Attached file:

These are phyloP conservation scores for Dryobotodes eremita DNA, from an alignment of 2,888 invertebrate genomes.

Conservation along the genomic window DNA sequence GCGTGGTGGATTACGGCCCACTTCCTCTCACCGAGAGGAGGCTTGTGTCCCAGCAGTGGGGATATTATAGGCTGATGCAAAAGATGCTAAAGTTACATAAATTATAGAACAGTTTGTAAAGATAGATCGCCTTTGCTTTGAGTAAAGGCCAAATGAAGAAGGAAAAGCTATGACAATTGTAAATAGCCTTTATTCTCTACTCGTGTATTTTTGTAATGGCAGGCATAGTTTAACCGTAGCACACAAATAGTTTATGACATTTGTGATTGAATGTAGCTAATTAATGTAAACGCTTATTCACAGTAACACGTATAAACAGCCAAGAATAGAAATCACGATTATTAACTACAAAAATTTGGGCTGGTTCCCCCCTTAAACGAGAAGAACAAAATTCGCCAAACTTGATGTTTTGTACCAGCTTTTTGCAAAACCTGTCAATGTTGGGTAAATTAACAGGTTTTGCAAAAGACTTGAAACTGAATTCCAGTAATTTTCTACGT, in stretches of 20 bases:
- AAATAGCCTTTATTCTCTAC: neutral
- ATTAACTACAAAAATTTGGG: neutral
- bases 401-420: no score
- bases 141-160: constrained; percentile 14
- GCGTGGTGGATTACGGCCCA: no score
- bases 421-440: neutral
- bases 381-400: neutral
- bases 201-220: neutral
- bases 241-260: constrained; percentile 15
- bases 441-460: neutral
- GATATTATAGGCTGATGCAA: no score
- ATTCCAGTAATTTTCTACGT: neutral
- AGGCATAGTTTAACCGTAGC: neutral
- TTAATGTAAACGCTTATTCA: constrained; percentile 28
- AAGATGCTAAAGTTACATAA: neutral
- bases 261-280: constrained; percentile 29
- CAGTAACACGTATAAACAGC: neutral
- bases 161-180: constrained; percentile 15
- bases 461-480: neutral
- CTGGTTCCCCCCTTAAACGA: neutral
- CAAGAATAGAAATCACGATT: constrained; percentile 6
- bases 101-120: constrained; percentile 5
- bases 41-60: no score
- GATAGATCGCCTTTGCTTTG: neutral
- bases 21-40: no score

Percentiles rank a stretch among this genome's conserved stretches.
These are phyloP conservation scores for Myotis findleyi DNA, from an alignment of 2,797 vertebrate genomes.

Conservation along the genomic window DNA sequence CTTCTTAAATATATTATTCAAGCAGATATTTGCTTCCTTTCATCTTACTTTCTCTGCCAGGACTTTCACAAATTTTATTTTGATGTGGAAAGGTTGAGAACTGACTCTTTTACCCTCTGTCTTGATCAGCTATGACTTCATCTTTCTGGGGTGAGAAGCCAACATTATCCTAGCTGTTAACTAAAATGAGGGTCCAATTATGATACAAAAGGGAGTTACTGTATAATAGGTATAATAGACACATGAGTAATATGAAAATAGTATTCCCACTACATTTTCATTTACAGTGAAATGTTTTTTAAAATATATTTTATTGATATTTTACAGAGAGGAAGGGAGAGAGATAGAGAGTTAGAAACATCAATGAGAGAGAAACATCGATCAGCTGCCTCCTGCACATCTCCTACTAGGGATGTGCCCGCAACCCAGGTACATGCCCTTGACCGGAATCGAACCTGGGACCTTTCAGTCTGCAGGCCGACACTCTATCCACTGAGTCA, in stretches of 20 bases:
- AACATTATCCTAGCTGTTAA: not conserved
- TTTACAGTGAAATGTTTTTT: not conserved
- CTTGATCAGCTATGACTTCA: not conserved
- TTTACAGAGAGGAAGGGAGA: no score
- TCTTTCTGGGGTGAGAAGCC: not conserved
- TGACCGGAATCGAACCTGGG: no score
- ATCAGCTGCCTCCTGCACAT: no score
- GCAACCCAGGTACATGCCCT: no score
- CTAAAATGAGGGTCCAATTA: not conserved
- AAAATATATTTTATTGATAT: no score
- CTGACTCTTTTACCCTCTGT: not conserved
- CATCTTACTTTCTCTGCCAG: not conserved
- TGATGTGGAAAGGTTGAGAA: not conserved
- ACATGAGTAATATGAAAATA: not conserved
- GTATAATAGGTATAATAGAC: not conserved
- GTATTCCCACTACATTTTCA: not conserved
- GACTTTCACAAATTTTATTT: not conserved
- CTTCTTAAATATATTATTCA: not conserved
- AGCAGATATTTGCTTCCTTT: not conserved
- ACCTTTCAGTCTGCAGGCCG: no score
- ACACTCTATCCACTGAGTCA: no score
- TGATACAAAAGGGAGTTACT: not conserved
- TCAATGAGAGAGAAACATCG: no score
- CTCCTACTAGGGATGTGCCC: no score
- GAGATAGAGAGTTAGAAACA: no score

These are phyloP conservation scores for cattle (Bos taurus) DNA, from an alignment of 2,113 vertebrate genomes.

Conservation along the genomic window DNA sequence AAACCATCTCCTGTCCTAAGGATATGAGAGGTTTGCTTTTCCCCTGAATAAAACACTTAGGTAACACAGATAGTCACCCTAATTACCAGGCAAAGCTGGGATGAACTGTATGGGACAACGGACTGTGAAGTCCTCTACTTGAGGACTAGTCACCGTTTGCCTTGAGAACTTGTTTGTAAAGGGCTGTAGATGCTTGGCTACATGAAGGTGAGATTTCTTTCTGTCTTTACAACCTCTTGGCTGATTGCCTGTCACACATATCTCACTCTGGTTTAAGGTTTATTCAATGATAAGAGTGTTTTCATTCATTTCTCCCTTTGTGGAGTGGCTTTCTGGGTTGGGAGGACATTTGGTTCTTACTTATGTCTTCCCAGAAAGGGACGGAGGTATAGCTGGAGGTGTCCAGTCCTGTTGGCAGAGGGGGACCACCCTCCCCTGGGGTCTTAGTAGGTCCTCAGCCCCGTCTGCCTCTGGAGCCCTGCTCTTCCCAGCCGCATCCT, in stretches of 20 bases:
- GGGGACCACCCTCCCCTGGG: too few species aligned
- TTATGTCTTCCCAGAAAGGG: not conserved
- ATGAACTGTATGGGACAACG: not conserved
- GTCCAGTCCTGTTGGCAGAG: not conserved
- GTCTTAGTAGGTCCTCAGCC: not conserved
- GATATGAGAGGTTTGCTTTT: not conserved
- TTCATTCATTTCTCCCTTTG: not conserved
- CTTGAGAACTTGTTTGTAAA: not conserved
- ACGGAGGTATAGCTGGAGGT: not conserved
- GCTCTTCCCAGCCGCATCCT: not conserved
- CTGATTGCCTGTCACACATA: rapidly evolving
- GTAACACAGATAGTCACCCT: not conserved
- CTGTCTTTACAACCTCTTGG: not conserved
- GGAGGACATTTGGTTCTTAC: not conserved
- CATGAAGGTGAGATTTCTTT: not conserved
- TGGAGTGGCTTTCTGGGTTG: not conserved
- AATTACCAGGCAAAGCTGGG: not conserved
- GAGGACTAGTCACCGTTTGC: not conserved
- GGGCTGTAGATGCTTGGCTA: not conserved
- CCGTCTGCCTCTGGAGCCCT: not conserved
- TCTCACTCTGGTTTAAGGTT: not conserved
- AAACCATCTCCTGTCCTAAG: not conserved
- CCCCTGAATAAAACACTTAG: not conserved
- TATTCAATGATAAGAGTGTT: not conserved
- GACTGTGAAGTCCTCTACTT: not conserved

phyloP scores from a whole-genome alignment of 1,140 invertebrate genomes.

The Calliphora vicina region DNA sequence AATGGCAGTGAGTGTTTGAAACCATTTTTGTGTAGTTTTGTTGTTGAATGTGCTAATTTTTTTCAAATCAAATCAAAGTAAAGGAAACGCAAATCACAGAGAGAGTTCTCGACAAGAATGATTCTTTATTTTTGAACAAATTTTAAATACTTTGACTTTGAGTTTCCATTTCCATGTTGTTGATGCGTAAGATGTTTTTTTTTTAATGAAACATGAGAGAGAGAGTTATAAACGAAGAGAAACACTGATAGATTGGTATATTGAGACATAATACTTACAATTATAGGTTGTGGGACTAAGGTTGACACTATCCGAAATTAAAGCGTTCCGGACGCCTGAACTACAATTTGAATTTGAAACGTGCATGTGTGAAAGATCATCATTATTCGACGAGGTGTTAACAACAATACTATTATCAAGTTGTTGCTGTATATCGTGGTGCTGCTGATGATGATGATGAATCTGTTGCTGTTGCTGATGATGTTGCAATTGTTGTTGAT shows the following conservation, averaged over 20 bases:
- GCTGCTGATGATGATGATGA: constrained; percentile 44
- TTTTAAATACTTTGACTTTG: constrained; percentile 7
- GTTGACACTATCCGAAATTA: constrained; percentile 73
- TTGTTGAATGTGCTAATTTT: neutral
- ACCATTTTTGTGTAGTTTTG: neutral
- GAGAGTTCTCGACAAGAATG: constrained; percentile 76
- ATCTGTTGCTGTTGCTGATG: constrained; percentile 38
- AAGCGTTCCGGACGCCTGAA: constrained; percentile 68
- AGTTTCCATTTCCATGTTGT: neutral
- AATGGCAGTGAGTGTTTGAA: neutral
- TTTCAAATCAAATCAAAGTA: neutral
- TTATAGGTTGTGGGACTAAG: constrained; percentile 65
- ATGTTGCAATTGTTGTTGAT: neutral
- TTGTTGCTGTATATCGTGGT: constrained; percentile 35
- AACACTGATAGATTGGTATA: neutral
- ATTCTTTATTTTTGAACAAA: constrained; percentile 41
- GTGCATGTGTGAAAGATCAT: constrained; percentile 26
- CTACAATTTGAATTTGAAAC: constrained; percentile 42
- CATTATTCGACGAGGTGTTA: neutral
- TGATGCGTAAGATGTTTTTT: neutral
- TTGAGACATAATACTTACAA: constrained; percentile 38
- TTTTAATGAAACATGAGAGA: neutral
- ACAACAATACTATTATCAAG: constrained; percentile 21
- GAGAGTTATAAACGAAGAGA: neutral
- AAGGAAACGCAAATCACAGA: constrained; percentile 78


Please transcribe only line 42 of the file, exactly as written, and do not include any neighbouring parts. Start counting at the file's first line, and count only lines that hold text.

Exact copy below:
- CATCTTACTTTCTCTGCCAG: not conserved